The director of Havre’s afterschool activity program is taking on a national role: The Afterschool Alliance announced Wednesday that it has selected Tim Brurud, the director of Boys & Girls Club of the Hi-Line, as a 2011-12 Afterschool Ambassador.
Brurud said he is honored at the appointment, but it won’t change what he is doing by much,
“A lot of it is stuff we are already doing, ” he said, including showing that after-school programs can make a difference for children, and that people can make a difference by supporting those programs.
“Quality after-school programs are invaluable to students, families and communities, ” Afterschool Alliance Executive Director Jodi Grant said in the press release announcing Brurud’s selection. “These programs keep kids safe, help working families and inspire students to learn. But in Washington, D.C., and all across the country, the after-school programs that families rely on are being threatened by budget cuts and efforts to divert after-school funds to other programs. We need to spread the word about the urgent need to make opportunities to attend afterschool programs available to all children who need them.
“Tim will bring great skill and energy to that work in his role as an Afterschool Ambassador, ” Grant added. “I look forward to working with him to build even stronger support for after-school programs among parents, business and community leaders, lawmakers and others. ”
Burud is one of 20 people involved in after-school programs from 17 states selected to be Afterschool Ambassadors this year.
Montana provided two of the 20. Kaide Dodson, after-school coordinator and enrichment coordinator at Libby High School, also is an ambassador this year.
Brurud said he will continue much of the work he has done since he started work as the Boys & Girl Club director in 2002 — the day it opened.
“That was my first day of work, July 1, 2002, ” he said. “I have been here since Day 1. ”
Since then, part of his job has been in increasing awareness of the programs at the club, and trying to raise support locally and in the Montana Legislature and U. S. Congress.
That includes participating in the national day of awareness for after-school programs, Lights On Afterschool, celebrated this year on Oct. 27. Brurud said the Havre club held Lights On Afterschool last year, and will again this year.
A large part of that day is inviting leaders and decision makers to come to the club to see what it offers, Brurud said. He added that the support, from local leaders and the state legislators, already is high.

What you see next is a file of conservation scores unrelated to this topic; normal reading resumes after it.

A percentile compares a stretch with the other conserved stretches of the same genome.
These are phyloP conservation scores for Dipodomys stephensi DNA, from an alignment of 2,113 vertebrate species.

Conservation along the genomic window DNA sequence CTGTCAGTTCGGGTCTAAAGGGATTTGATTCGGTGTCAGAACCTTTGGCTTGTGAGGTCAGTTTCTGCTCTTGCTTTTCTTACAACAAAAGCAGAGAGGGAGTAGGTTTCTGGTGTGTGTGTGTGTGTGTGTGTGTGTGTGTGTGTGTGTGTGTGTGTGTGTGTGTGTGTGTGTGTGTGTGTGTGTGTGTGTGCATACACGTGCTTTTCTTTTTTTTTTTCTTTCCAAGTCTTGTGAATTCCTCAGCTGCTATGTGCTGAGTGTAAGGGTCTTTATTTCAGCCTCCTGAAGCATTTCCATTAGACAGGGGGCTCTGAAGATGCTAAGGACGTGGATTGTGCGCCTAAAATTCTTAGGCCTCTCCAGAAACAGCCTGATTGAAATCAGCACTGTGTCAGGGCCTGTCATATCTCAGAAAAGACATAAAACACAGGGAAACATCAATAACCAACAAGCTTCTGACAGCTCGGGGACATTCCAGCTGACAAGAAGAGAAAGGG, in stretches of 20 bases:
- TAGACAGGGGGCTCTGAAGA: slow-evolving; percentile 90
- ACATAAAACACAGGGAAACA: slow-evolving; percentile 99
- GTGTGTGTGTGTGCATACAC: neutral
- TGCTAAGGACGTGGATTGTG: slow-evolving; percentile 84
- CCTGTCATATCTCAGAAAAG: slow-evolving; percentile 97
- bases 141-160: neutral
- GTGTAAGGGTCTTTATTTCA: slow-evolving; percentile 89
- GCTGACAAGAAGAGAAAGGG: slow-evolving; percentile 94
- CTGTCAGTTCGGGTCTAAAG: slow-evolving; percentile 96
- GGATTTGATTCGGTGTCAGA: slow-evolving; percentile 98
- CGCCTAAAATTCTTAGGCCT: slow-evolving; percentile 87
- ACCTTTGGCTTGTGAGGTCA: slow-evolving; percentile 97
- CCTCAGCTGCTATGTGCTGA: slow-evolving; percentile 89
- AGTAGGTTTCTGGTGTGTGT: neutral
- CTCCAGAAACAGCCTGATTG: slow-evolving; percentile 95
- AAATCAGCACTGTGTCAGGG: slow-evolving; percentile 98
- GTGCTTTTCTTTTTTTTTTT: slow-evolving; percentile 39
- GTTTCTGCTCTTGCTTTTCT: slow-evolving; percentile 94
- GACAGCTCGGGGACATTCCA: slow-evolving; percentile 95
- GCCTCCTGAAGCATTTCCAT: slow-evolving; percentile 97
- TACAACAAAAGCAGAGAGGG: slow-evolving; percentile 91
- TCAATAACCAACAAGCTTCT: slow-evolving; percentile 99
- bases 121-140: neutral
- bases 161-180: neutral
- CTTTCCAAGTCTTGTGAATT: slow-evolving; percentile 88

“We’re very lucky here in Havre, ” he said. “We have great support for the Boys and Girls Club. ”
He said he has previously travelled to Washington to talk about the after-school programs with the members of Montana’s congressional delegation and their staff members, and will be doing that again this year.
Support on the federal level is crucial, he said. Much of the Boys & Girls Club funding comes through the 21st Century Community Learning Center grant program, and it is a battle to keep that funding flowing.
“If they cut those moneys, it trickles down to us, ” he said.
Brurud said members of Congress often look at cutting funding to that program, or to diverting it to other programs such as longer after-school programs at schools, which he said are not as efficient or effective as programs like the Boys & Girls Clubs.
He also works on trying to get support on the state level. Brurud said the state did start a small funding program two sessions ago, but in the last Legislature that was not renewed.
“We continue to work on that, ” he said.
Brurud kind of fell into his position. After graduating from Montana State University-Northern, he spent five years teaching high school science, at Geyser and Stanford, then was planning to come back to get his master’s degree when he found out about the position at the club.
“I just decided this would be a lot more fun, ” he said.
Use of the club in Havre quickly exploded, and Brurud soon had to put a cap on the number of memberships.
Programs continue to expand, including its special summer membership. Brurud said, in the past, the club typically served fewer than a hundred children a day over the summer.
This year, in the first couple of weeks of summer, the club was seeing 150-160 children a day, with that number helped by the North Central Montana Transit running buses for the program and increased awareness of the summer hours, as well as offering a lunch program, Brurud said.
“It was the busiest summer we’ve ever seen …, ” he said. “It’s been really great to see that program grow. ”
Brurud said he looks forward to his responsibilities as an Afterschool Ambassador.
“I am delighted to have this chance to help increase support for after-school programs, which give students opportunities to explore their interests and give parents the security that comes with knowing that their children are safe and supervised, with engaging, educational activities after the school day ends, ” he said. “After-school programs are critical to students’ success in school, to families trying to survive in this recession, and to America’s workforce in the future.
“We need to strengthen the after-school programs we have and ensure that there is a program for every child who needs one, ” he added.